The Very Best Story: The Magic of Loving Your Work
Erin Allweiss and Melody Serafino are the savvy communications duo working to bring positive, thoughtful ideas into the world on behalf of the world’s leading thinkers and artists. The duo immediately hit it off when they met at their last job—they shared an office—and soon they were sharing much more, like how they would run their own company one day. When they turned 29 a few weeks apart, they decided to make their dream a reality, and, taking what can only be called an epic career leap, they busted out on their own and founded the media relations firm No. 29.
“The writer Ann Friedman talks about the power of 29 – an ode to being almost 30 – and that totally captured how we felt at the moment of starting No. 29,” says Allweiss. “We thought, let’s create something that lets us work with people, companies, artists and things we love.”
The earnest honesty driving their core philosophy has attracted major talent. Among the clients they work with: the TED Prize and TEDx; artists Prune Nourry and the major photography exhibition This Place; art and science institute Pioneer Works; innovative French design technologies Boom Boom and Keecker; and real estate Developer/Lowline board chairman David Barry.
Here they reveal some insider tips on how to craft a good message and build a brand (such as cut the BS!), as well their favorite neighborhood hangs.
What’s the philosophy behind No. 29?
Melody: Our core rule is we only work on things we believe in, so our work is basically an extension of our personal lives. Essentially we’re telling the stories we’d want to read, which makes our jobs much easier and much more fun. Every one of our clients is moving the needle in some way: artists who are shifting how people look at the world, business leaders who are making change, and some of the coolest gadgets we’ve come across.
Another key aspect of our business is building partnerships among our clients, as there’s often a common thread that could be mutually beneficial. We’re natural connectors in life and work, so this is what we love most. We recently introduced Boom Boom – our absolute must-have French speaker that records 3D sound – to the Future of Storytelling Summit (FoST). It was a perfect fit. Same as when we introduced musician Jon Batiste to fashion designer Billy Reid. It was a match made in music/sartorial heaven.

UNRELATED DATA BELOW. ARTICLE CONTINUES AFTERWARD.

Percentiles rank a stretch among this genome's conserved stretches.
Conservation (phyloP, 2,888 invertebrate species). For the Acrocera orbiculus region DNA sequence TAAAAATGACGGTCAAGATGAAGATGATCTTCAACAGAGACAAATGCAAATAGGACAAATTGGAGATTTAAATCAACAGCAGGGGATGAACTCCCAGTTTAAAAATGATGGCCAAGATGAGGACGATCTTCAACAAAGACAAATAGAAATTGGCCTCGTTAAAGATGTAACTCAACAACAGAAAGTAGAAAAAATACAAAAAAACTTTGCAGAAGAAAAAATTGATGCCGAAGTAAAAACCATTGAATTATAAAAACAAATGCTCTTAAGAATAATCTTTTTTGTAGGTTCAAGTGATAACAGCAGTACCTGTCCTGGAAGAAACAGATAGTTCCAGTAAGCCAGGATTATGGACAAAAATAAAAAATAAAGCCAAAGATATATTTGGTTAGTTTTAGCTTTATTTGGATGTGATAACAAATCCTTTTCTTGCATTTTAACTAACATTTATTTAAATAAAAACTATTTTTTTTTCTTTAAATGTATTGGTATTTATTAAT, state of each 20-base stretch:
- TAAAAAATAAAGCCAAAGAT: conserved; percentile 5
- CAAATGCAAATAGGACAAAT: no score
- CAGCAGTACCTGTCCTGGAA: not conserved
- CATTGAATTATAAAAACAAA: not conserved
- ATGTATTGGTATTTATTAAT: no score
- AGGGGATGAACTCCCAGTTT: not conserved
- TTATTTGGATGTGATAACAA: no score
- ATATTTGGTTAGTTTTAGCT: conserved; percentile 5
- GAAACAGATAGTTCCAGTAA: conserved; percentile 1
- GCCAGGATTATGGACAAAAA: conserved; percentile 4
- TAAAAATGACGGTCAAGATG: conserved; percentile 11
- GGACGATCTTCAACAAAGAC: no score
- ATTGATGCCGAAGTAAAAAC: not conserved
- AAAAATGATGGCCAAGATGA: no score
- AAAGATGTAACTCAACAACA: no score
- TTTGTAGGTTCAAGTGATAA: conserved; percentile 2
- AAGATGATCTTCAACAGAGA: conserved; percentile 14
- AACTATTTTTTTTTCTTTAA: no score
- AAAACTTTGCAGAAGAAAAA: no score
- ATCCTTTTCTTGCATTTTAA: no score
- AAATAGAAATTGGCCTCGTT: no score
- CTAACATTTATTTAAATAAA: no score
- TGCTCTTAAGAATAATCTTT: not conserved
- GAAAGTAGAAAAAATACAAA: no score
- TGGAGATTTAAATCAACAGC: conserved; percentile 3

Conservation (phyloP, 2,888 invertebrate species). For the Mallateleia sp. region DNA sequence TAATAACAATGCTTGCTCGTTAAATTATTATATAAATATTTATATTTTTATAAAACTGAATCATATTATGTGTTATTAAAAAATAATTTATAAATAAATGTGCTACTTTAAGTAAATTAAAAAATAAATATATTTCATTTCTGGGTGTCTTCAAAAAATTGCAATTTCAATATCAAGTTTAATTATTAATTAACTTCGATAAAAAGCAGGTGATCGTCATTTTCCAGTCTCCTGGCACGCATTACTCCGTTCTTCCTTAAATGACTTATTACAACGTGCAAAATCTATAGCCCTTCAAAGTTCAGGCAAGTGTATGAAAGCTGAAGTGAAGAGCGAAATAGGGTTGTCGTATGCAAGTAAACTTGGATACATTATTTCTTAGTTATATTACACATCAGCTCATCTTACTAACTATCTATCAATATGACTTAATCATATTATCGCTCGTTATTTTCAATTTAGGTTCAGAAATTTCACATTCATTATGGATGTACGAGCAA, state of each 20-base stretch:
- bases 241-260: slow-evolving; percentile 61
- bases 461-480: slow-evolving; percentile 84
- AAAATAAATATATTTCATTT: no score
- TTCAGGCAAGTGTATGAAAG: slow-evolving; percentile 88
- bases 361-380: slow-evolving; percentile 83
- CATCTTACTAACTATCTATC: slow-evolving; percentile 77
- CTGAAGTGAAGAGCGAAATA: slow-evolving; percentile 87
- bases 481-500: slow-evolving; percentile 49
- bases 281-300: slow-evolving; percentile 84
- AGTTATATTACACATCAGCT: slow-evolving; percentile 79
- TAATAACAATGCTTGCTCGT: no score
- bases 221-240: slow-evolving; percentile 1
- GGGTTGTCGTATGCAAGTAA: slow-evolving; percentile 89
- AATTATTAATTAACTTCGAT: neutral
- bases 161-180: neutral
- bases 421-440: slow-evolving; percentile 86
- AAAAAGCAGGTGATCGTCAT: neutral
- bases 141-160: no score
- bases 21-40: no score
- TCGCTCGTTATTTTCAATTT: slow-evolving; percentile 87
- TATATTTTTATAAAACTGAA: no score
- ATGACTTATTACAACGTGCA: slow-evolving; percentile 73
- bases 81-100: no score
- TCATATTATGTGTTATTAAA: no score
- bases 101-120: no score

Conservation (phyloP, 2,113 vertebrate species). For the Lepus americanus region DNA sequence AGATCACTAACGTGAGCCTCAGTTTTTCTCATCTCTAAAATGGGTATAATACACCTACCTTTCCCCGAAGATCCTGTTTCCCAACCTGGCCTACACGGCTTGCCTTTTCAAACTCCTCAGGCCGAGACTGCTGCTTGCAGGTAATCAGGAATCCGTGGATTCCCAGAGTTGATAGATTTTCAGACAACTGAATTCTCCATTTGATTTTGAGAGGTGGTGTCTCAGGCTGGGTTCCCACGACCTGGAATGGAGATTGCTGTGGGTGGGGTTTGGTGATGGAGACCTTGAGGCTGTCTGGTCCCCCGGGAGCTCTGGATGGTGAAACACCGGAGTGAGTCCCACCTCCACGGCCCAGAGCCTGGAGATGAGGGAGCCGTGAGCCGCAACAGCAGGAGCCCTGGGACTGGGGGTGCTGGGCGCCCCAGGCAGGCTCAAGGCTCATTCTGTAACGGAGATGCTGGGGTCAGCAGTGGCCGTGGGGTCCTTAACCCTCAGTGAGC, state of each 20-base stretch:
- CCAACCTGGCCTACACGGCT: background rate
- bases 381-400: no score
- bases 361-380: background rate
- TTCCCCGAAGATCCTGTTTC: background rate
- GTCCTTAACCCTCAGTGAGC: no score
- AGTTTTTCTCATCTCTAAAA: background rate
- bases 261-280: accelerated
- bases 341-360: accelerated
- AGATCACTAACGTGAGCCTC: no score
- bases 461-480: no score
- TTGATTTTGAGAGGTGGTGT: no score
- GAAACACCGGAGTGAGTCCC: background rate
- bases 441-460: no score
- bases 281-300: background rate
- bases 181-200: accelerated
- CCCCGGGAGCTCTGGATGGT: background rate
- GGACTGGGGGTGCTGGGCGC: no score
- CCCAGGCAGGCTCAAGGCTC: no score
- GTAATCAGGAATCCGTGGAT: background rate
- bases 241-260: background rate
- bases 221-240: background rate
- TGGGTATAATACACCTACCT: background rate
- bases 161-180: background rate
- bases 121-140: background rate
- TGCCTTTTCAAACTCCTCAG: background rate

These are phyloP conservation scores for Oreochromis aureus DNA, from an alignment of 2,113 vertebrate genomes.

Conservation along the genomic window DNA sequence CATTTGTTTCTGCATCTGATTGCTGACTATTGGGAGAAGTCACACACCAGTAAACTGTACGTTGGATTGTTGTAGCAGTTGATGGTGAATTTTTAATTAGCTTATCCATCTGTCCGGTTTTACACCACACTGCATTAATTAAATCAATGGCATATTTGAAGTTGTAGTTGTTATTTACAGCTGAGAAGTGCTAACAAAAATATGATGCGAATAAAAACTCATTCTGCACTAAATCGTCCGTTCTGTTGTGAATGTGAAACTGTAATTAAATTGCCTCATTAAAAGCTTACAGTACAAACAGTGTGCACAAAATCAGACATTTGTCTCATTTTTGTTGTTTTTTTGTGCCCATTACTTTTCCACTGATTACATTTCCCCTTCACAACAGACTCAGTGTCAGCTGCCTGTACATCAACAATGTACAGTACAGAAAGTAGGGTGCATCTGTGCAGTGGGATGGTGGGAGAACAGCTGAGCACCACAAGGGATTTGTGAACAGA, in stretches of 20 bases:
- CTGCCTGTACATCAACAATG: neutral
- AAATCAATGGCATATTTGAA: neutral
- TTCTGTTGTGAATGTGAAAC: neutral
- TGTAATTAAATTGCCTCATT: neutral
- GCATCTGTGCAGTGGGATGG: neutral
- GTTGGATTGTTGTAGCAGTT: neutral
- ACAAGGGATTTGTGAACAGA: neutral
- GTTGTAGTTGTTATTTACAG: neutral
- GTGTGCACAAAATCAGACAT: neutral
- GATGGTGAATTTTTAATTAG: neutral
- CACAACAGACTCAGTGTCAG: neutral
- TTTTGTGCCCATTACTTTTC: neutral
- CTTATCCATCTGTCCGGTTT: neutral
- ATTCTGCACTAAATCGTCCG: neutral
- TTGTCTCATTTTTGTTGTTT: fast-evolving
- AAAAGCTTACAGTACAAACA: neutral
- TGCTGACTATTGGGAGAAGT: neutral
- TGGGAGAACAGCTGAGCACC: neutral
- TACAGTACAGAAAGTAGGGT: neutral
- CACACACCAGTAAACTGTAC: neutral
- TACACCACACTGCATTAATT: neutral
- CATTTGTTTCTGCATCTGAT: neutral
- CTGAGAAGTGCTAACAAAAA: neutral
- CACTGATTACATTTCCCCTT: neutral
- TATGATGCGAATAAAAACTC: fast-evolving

Last, and perhaps most important of all, is building strong company culture. At the center of this is respect – for one another, our clients and the people we employ. Life’s too short for mean-spiritedness.
How would you describe your working relationship?
Erin: We’re frighteningly similar and totally different. There are moments when we read one another’s minds. I’ll call Melody to tell her something she simultaneously emails me about. But it’s a total balancing act, and we joke that we’re life partners. We’re incredibly supportive of one another’s work and personal decisions – in large part because we have a lot of respect for our differences – and are constantly brainstorming and bouncing ideas off one another. There’s no doubt that we’re stronger as a team, and it’s a good reminder to surround yourself with smart, inspiring and talented people. Especially when starting a business.
What three tips can you share about trying to get a message into the world successfully?
>Be honest and authentic. It seems simple, but it’s critical. People can and will call BS on inauthenticity.
>Don’t rush! It’s exciting to get a story out into the world, but doing it too soon – before a project is complete, before a product is ready, or before you’ve considered every question you might get – is one of the oldest mistakes in the book.
>Tell a good story. Ultimately our job is to find the story in the bigger picture. We are constantly thinking about what people are reading and what journalists want to write about. At the end of the day, there’s nothing more rewarding than seeing someone we work with making news for his or her achievements.
What are your three go-to places in your neighborhood?
Erin: I live in Carroll Gardens and can’t live without Nightingale 9 and Frankies. SO good. And Strumpet is the best clothing boutique I’ve seen in ages. It’s also dangerously nearby. If I’m in the city, Narcissa is a must. I dream of their spinach side (trust me, and thank you, John Fraser!)
Melody: I live in Greenwich Village. When I was decorating my apartment, my go-to store was Nadeau. I still pop by to peruse even though my apartment is bursting at the seams at this point. Cones on Bleecker Street has mouth-watering South American-inspired gelato. Their dulce de leche is my vice. Bus Stop Café was one of the first places I discovered when I moved to New York. It’s cozy, casual and serves up delicious comfort food. Their grilled salmon wrap is still one of my favorites.
What’s your favorite place to take visitors when they come to visit?
Erin: Prospect Park for a walk (summer) or ice skating (winter) and Pioneer Works for Second Sundays or any of their openings! It’s an incredible art and science space in Red Hook. It’s a tad off the beaten museum path, which is what makes it such a gem: the exhibitions are spectacular, the space beyond stunning, and their team is the best. It’s worth the walk every time.
Melody: On a warm summer day, a walk on the Highline to the West Chelsea art galleries. If it’s cold or rainy, the Rubin Art Museum is where I go to get inspired and zen out. I think it’s one of the city’s more underrated art institutions.